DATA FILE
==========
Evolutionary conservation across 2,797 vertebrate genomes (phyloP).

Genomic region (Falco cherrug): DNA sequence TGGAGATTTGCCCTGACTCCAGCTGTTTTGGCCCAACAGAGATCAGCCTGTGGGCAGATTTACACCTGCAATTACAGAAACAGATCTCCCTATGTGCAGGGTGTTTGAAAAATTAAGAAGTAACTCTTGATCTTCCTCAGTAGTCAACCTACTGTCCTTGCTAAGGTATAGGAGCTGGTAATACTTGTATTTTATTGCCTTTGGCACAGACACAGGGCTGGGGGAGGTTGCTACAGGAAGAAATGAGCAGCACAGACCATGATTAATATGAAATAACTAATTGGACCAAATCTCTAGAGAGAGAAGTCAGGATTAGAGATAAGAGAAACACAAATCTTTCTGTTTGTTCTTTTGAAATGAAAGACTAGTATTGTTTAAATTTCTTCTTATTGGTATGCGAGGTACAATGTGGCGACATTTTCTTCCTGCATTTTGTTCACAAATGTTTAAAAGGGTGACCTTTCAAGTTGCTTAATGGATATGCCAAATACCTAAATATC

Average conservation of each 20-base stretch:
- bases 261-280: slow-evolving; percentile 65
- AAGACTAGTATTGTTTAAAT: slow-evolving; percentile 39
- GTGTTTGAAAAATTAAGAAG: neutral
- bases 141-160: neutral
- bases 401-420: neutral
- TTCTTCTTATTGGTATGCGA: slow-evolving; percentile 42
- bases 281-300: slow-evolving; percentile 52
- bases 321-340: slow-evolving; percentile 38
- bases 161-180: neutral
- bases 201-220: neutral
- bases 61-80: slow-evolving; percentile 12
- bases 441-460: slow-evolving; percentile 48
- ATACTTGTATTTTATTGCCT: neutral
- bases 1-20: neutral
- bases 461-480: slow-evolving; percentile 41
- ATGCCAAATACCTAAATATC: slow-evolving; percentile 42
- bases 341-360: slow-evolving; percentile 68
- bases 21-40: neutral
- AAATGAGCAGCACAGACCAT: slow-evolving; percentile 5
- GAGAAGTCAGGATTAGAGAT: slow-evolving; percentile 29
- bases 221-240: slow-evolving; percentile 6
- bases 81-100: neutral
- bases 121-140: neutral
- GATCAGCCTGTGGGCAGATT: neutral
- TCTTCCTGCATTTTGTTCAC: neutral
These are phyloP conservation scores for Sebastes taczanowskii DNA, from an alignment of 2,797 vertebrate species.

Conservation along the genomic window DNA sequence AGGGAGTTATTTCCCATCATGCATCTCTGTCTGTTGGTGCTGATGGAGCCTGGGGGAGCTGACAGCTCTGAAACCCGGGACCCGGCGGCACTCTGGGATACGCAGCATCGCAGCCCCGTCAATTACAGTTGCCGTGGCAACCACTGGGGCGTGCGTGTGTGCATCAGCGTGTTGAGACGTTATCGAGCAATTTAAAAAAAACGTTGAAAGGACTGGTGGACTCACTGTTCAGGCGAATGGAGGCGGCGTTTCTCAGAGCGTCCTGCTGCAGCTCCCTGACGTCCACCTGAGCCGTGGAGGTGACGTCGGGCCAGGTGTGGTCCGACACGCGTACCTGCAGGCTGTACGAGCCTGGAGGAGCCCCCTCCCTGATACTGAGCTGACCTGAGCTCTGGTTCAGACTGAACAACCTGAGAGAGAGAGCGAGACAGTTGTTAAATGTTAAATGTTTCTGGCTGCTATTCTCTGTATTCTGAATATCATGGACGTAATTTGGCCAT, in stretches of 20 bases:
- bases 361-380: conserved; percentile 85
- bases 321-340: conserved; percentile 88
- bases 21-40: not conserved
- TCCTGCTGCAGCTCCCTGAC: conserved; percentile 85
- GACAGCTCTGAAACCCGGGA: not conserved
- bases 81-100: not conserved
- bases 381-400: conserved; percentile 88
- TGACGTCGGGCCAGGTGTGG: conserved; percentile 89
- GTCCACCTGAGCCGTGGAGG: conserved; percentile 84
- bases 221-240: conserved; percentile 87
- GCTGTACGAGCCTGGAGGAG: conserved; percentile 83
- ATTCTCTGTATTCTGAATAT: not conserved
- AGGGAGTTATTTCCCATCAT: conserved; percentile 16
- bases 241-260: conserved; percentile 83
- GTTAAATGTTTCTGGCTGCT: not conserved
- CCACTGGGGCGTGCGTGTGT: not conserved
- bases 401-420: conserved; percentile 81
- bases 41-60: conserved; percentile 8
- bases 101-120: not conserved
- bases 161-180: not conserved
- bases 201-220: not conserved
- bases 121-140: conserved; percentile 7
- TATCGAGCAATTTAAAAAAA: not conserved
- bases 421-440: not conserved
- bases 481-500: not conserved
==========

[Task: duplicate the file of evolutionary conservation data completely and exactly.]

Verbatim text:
Evolutionary conservation across 2,797 vertebrate genomes (phyloP).

Genomic region (Falco cherrug): DNA sequence TGGAGATTTGCCCTGACTCCAGCTGTTTTGGCCCAACAGAGATCAGCCTGTGGGCAGATTTACACCTGCAATTACAGAAACAGATCTCCCTATGTGCAGGGTGTTTGAAAAATTAAGAAGTAACTCTTGATCTTCCTCAGTAGTCAACCTACTGTCCTTGCTAAGGTATAGGAGCTGGTAATACTTGTATTTTATTGCCTTTGGCACAGACACAGGGCTGGGGGAGGTTGCTACAGGAAGAAATGAGCAGCACAGACCATGATTAATATGAAATAACTAATTGGACCAAATCTCTAGAGAGAGAAGTCAGGATTAGAGATAAGAGAAACACAAATCTTTCTGTTTGTTCTTTTGAAATGAAAGACTAGTATTGTTTAAATTTCTTCTTATTGGTATGCGAGGTACAATGTGGCGACATTTTCTTCCTGCATTTTGTTCACAAATGTTTAAAAGGGTGACCTTTCAAGTTGCTTAATGGATATGCCAAATACCTAAATATC

Average conservation of each 20-base stretch:
- bases 261-280: slow-evolving; percentile 65
- AAGACTAGTATTGTTTAAAT: slow-evolving; percentile 39
- GTGTTTGAAAAATTAAGAAG: neutral
- bases 141-160: neutral
- bases 401-420: neutral
- TTCTTCTTATTGGTATGCGA: slow-evolving; percentile 42
- bases 281-300: slow-evolving; percentile 52
- bases 321-340: slow-evolving; percentile 38
- bases 161-180: neutral
- bases 201-220: neutral
- bases 61-80: slow-evolving; percentile 12
- bases 441-460: slow-evolving; percentile 48
- ATACTTGTATTTTATTGCCT: neutral
- bases 1-20: neutral
- bases 461-480: slow-evolving; percentile 41
- ATGCCAAATACCTAAATATC: slow-evolving; percentile 42
- bases 341-360: slow-evolving; percentile 68
- bases 21-40: neutral
- AAATGAGCAGCACAGACCAT: slow-evolving; percentile 5
- GAGAAGTCAGGATTAGAGAT: slow-evolving; percentile 29
- bases 221-240: slow-evolving; percentile 6
- bases 81-100: neutral
- bases 121-140: neutral
- GATCAGCCTGTGGGCAGATT: neutral
- TCTTCCTGCATTTTGTTCAC: neutral
These are phyloP conservation scores for Sebastes taczanowskii DNA, from an alignment of 2,797 vertebrate species.

Conservation along the genomic window DNA sequence AGGGAGTTATTTCCCATCATGCATCTCTGTCTGTTGGTGCTGATGGAGCCTGGGGGAGCTGACAGCTCTGAAACCCGGGACCCGGCGGCACTCTGGGATACGCAGCATCGCAGCCCCGTCAATTACAGTTGCCGTGGCAACCACTGGGGCGTGCGTGTGTGCATCAGCGTGTTGAGACGTTATCGAGCAATTTAAAAAAAACGTTGAAAGGACTGGTGGACTCACTGTTCAGGCGAATGGAGGCGGCGTTTCTCAGAGCGTCCTGCTGCAGCTCCCTGACGTCCACCTGAGCCGTGGAGGTGACGTCGGGCCAGGTGTGGTCCGACACGCGTACCTGCAGGCTGTACGAGCCTGGAGGAGCCCCCTCCCTGATACTGAGCTGACCTGAGCTCTGGTTCAGACTGAACAACCTGAGAGAGAGAGCGAGACAGTTGTTAAATGTTAAATGTTTCTGGCTGCTATTCTCTGTATTCTGAATATCATGGACGTAATTTGGCCAT, in stretches of 20 bases:
- bases 361-380: conserved; percentile 85
- bases 321-340: conserved; percentile 88
- bases 21-40: not conserved
- TCCTGCTGCAGCTCCCTGAC: conserved; percentile 85
- GACAGCTCTGAAACCCGGGA: not conserved
- bases 81-100: not conserved
- bases 381-400: conserved; percentile 88
- TGACGTCGGGCCAGGTGTGG: conserved; percentile 89
- GTCCACCTGAGCCGTGGAGG: conserved; percentile 84
- bases 221-240: conserved; percentile 87
- GCTGTACGAGCCTGGAGGAG: conserved; percentile 83
- ATTCTCTGTATTCTGAATAT: not conserved
- AGGGAGTTATTTCCCATCAT: conserved; percentile 16
- bases 241-260: conserved; percentile 83
- GTTAAATGTTTCTGGCTGCT: not conserved
- CCACTGGGGCGTGCGTGTGT: not conserved
- bases 401-420: conserved; percentile 81
- bases 41-60: conserved; percentile 8
- bases 101-120: not conserved
- bases 161-180: not conserved
- bases 201-220: not conserved
- bases 121-140: conserved; percentile 7
- TATCGAGCAATTTAAAAAAA: not conserved
- bases 421-440: not conserved
- bases 481-500: not conserved